Purpose of review
In recent years, clinical trials have explored broadly neutralizing antibodies (bNAbs) as treatment and cure of HIV. Here, we summarize the current knowledge, review the latest clinical studies, and reflect on the potential role of bNAbs in future applications in HIV treatment and cure strategies.
In most individuals who switch from standard antiretroviral therapy to bNAb treatment, combinations of at least two bNAbs effectively suppress viremia. However, sensitivity of archived proviruses to bNAb neutralization and maintaining adequate bNAb plasma levels are key determinants of the therapeutic effect. Combinations of bNAbs with injectable small-molecule antiretrovirals are being developed as long-acting treatment regimens that may require as little as two annual administrations to maintain virological suppression. Further, interventions that combine bNAbs with immune modulators or therapeutic vaccines are under investigation as HIV curative strategies. Interestingly, administration of bNAbs during the early or viremic stage of infection appears to enhance host immune responses against HIV.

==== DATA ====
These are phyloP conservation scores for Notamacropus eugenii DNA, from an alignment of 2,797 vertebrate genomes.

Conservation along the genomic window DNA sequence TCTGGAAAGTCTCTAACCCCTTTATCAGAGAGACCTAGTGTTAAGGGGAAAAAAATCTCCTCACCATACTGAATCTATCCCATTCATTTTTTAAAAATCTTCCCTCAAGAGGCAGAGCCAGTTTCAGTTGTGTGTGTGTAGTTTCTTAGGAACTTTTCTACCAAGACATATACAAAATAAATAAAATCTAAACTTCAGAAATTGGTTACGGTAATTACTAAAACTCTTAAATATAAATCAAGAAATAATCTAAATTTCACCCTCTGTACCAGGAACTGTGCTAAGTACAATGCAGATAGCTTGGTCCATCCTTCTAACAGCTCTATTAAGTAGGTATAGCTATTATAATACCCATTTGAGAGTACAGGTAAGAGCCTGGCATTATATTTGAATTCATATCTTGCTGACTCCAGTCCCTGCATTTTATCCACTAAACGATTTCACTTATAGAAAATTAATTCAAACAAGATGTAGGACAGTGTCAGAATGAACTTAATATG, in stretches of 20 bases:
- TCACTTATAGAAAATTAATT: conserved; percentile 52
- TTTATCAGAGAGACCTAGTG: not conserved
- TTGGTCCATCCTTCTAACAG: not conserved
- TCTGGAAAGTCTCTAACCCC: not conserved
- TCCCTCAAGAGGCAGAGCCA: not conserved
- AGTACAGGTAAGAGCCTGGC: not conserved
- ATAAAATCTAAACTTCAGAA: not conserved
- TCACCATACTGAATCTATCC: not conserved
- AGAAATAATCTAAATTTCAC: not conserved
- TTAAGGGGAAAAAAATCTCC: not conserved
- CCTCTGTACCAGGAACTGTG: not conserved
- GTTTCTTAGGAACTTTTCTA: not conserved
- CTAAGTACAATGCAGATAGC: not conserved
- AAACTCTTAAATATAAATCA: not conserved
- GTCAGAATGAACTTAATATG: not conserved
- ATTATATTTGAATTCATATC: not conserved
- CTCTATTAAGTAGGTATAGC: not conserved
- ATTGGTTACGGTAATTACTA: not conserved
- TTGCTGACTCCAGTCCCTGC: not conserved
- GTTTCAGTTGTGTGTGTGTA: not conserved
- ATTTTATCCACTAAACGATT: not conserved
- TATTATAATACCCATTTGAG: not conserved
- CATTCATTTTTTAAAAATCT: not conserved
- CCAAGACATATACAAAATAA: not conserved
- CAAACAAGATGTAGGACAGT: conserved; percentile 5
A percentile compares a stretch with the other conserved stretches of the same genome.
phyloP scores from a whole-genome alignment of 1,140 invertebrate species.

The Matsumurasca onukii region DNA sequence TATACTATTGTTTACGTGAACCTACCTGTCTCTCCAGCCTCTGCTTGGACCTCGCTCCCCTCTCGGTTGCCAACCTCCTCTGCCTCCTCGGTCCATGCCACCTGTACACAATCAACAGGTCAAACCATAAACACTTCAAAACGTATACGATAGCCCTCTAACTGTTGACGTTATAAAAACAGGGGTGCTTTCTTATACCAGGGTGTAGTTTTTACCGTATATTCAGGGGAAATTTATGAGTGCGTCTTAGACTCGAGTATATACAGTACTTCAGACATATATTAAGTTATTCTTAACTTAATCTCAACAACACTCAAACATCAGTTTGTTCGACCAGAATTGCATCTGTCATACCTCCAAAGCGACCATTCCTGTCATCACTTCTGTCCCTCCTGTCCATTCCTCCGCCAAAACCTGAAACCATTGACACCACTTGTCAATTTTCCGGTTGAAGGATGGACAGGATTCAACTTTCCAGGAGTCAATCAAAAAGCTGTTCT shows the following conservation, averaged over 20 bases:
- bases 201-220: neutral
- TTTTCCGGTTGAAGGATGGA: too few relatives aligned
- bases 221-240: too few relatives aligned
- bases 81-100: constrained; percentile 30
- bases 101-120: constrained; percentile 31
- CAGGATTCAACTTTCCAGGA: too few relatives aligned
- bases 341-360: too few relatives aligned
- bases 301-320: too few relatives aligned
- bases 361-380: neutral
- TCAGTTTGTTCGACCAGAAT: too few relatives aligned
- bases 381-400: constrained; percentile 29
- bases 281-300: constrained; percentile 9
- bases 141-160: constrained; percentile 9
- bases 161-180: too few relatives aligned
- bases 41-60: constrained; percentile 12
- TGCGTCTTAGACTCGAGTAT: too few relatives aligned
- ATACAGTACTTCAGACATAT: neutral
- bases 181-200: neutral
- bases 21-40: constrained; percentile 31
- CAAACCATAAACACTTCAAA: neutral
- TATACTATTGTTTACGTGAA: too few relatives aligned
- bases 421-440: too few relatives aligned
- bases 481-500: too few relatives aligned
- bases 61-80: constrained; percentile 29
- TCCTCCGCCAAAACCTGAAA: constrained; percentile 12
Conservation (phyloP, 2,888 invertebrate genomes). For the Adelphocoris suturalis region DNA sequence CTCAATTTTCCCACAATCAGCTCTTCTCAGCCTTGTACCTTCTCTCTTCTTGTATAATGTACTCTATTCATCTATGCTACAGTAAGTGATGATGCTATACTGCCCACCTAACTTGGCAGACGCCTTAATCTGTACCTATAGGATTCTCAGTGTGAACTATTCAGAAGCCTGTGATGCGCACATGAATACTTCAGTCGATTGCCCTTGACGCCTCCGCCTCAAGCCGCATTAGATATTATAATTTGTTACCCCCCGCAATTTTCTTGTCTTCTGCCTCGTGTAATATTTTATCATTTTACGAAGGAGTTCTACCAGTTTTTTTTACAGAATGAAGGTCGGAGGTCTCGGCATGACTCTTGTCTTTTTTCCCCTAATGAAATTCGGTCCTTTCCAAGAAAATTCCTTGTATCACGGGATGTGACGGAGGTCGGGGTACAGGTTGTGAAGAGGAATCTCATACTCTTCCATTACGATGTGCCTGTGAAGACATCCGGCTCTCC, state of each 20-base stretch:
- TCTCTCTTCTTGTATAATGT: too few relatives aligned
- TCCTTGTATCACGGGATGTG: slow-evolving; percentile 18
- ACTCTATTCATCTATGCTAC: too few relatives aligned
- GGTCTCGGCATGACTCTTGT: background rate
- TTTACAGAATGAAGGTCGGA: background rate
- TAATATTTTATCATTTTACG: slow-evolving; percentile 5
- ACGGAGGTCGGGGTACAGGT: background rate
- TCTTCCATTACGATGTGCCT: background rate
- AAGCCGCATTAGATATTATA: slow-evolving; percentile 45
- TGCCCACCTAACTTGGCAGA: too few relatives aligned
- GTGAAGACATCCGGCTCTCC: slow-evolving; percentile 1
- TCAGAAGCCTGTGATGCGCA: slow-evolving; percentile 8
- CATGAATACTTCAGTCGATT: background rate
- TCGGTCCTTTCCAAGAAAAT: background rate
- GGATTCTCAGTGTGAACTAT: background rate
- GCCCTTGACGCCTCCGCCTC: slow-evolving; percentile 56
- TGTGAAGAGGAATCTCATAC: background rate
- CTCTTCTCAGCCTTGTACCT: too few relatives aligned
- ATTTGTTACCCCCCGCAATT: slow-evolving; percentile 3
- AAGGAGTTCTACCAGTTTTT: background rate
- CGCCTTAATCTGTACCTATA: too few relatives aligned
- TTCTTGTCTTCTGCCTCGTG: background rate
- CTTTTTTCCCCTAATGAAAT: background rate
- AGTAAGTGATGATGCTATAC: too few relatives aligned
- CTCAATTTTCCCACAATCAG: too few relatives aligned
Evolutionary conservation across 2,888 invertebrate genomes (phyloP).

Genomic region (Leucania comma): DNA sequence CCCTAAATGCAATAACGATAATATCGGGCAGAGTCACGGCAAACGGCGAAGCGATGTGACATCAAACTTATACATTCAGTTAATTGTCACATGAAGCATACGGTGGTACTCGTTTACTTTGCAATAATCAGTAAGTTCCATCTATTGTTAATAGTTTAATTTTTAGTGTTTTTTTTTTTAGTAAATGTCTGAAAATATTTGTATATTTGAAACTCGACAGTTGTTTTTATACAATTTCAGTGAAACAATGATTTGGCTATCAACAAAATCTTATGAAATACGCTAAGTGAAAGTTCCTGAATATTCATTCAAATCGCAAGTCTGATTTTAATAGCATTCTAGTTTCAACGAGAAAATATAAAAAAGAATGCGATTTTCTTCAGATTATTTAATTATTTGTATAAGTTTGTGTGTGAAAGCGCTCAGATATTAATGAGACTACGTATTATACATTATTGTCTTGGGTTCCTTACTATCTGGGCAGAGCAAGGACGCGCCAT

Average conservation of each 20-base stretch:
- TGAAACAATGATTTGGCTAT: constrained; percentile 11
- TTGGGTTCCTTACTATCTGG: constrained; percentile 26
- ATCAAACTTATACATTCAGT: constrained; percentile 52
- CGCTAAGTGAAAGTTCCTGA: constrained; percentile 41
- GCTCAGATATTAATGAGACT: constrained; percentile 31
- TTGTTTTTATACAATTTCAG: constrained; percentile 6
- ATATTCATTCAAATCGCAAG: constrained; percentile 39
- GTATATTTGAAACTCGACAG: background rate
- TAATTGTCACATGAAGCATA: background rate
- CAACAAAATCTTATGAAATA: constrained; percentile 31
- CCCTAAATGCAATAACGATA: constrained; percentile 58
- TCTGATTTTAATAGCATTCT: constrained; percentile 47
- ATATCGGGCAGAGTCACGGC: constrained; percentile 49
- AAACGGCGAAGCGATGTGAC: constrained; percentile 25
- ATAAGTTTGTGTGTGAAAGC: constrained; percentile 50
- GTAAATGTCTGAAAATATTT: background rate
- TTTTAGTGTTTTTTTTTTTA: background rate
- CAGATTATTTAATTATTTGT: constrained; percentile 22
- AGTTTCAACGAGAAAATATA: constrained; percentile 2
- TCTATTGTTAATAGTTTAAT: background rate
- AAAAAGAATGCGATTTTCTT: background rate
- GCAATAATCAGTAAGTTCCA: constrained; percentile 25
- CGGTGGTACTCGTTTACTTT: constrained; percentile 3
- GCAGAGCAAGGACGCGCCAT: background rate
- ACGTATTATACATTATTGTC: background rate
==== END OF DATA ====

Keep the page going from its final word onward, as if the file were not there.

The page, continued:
While accurately predicting archived resistant mutations has been a significant challenge for bNAb-based treatments, combinations of potent bNAbs against nonoverlapping epitopes may help overcome this issue. As a result, multiple long-acting HIV treatment and cure strategies involving bNAbs are now being investigated.